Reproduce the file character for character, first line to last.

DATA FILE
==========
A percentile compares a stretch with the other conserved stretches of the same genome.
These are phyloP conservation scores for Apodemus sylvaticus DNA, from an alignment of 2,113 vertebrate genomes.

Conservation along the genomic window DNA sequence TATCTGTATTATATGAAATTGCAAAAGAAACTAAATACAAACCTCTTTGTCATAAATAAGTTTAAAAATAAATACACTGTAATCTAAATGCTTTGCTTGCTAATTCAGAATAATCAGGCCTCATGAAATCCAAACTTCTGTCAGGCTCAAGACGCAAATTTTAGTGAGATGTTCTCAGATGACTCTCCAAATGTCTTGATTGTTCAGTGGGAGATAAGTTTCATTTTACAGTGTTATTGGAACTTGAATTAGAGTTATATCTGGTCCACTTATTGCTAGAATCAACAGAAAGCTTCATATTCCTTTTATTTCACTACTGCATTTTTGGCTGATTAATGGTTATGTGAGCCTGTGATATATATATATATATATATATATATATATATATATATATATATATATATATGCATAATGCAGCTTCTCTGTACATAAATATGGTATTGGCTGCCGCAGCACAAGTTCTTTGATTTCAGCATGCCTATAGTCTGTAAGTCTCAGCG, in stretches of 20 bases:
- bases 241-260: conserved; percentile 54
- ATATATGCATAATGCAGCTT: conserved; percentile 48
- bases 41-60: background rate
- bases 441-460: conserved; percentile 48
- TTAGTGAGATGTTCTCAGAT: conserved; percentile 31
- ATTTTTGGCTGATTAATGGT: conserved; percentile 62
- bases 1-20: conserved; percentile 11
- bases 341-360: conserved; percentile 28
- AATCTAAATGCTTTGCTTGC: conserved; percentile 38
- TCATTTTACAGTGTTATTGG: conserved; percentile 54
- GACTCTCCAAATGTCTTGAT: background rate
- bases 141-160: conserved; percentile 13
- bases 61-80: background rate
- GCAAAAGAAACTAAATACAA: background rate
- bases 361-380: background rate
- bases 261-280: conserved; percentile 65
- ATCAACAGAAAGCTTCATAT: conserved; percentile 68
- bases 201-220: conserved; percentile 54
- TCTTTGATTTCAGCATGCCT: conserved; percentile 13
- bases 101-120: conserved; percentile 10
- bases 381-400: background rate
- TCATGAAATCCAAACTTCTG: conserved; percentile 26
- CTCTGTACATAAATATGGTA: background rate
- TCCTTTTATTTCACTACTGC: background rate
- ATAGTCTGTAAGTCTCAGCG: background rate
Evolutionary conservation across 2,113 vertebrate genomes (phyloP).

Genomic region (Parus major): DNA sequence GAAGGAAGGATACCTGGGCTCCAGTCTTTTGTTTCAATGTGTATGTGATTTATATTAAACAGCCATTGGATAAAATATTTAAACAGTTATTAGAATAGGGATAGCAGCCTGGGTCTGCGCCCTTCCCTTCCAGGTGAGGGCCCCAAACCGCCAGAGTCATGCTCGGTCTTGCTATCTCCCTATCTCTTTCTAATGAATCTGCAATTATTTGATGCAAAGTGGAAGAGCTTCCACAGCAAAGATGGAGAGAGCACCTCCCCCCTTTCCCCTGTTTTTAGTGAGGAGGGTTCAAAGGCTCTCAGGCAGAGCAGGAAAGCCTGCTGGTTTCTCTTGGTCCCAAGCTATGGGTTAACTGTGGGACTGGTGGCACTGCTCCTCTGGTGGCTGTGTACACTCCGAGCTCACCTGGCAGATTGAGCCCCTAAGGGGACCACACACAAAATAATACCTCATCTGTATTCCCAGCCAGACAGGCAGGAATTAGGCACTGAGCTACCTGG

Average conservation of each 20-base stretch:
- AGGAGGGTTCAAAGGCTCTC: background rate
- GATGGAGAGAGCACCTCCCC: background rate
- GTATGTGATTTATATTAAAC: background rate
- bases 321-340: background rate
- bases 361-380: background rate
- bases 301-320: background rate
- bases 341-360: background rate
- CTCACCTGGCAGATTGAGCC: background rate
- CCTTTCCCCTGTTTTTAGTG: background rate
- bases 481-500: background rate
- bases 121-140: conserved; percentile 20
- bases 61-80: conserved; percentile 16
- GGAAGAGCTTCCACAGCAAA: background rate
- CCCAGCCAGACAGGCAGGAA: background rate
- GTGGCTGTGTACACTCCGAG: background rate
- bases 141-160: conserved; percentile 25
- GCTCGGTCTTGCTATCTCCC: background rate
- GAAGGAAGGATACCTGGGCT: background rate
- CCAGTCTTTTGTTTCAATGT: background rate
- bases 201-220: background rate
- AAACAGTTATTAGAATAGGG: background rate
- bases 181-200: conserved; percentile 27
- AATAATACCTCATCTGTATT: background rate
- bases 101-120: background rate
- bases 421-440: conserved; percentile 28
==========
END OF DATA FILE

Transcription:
A percentile compares a stretch with the other conserved stretches of the same genome.
These are phyloP conservation scores for Apodemus sylvaticus DNA, from an alignment of 2,113 vertebrate genomes.

Conservation along the genomic window DNA sequence TATCTGTATTATATGAAATTGCAAAAGAAACTAAATACAAACCTCTTTGTCATAAATAAGTTTAAAAATAAATACACTGTAATCTAAATGCTTTGCTTGCTAATTCAGAATAATCAGGCCTCATGAAATCCAAACTTCTGTCAGGCTCAAGACGCAAATTTTAGTGAGATGTTCTCAGATGACTCTCCAAATGTCTTGATTGTTCAGTGGGAGATAAGTTTCATTTTACAGTGTTATTGGAACTTGAATTAGAGTTATATCTGGTCCACTTATTGCTAGAATCAACAGAAAGCTTCATATTCCTTTTATTTCACTACTGCATTTTTGGCTGATTAATGGTTATGTGAGCCTGTGATATATATATATATATATATATATATATATATATATATATATATATATATATGCATAATGCAGCTTCTCTGTACATAAATATGGTATTGGCTGCCGCAGCACAAGTTCTTTGATTTCAGCATGCCTATAGTCTGTAAGTCTCAGCG, in stretches of 20 bases:
- bases 241-260: conserved; percentile 54
- ATATATGCATAATGCAGCTT: conserved; percentile 48
- bases 41-60: background rate
- bases 441-460: conserved; percentile 48
- TTAGTGAGATGTTCTCAGAT: conserved; percentile 31
- ATTTTTGGCTGATTAATGGT: conserved; percentile 62
- bases 1-20: conserved; percentile 11
- bases 341-360: conserved; percentile 28
- AATCTAAATGCTTTGCTTGC: conserved; percentile 38
- TCATTTTACAGTGTTATTGG: conserved; percentile 54
- GACTCTCCAAATGTCTTGAT: background rate
- bases 141-160: conserved; percentile 13
- bases 61-80: background rate
- GCAAAAGAAACTAAATACAA: background rate
- bases 361-380: background rate
- bases 261-280: conserved; percentile 65
- ATCAACAGAAAGCTTCATAT: conserved; percentile 68
- bases 201-220: conserved; percentile 54
- TCTTTGATTTCAGCATGCCT: conserved; percentile 13
- bases 101-120: conserved; percentile 10
- bases 381-400: background rate
- TCATGAAATCCAAACTTCTG: conserved; percentile 26
- CTCTGTACATAAATATGGTA: background rate
- TCCTTTTATTTCACTACTGC: background rate
- ATAGTCTGTAAGTCTCAGCG: background rate
Evolutionary conservation across 2,113 vertebrate genomes (phyloP).

Genomic region (Parus major): DNA sequence GAAGGAAGGATACCTGGGCTCCAGTCTTTTGTTTCAATGTGTATGTGATTTATATTAAACAGCCATTGGATAAAATATTTAAACAGTTATTAGAATAGGGATAGCAGCCTGGGTCTGCGCCCTTCCCTTCCAGGTGAGGGCCCCAAACCGCCAGAGTCATGCTCGGTCTTGCTATCTCCCTATCTCTTTCTAATGAATCTGCAATTATTTGATGCAAAGTGGAAGAGCTTCCACAGCAAAGATGGAGAGAGCACCTCCCCCCTTTCCCCTGTTTTTAGTGAGGAGGGTTCAAAGGCTCTCAGGCAGAGCAGGAAAGCCTGCTGGTTTCTCTTGGTCCCAAGCTATGGGTTAACTGTGGGACTGGTGGCACTGCTCCTCTGGTGGCTGTGTACACTCCGAGCTCACCTGGCAGATTGAGCCCCTAAGGGGACCACACACAAAATAATACCTCATCTGTATTCCCAGCCAGACAGGCAGGAATTAGGCACTGAGCTACCTGG

Average conservation of each 20-base stretch:
- AGGAGGGTTCAAAGGCTCTC: background rate
- GATGGAGAGAGCACCTCCCC: background rate
- GTATGTGATTTATATTAAAC: background rate
- bases 321-340: background rate
- bases 361-380: background rate
- bases 301-320: background rate
- bases 341-360: background rate
- CTCACCTGGCAGATTGAGCC: background rate
- CCTTTCCCCTGTTTTTAGTG: background rate
- bases 481-500: background rate
- bases 121-140: conserved; percentile 20
- bases 61-80: conserved; percentile 16
- GGAAGAGCTTCCACAGCAAA: background rate
- CCCAGCCAGACAGGCAGGAA: background rate
- GTGGCTGTGTACACTCCGAG: background rate
- bases 141-160: conserved; percentile 25
- GCTCGGTCTTGCTATCTCCC: background rate
- GAAGGAAGGATACCTGGGCT: background rate
- CCAGTCTTTTGTTTCAATGT: background rate
- bases 201-220: background rate
- AAACAGTTATTAGAATAGGG: background rate
- bases 181-200: conserved; percentile 27
- AATAATACCTCATCTGTATT: background rate
- bases 101-120: background rate
- bases 421-440: conserved; percentile 28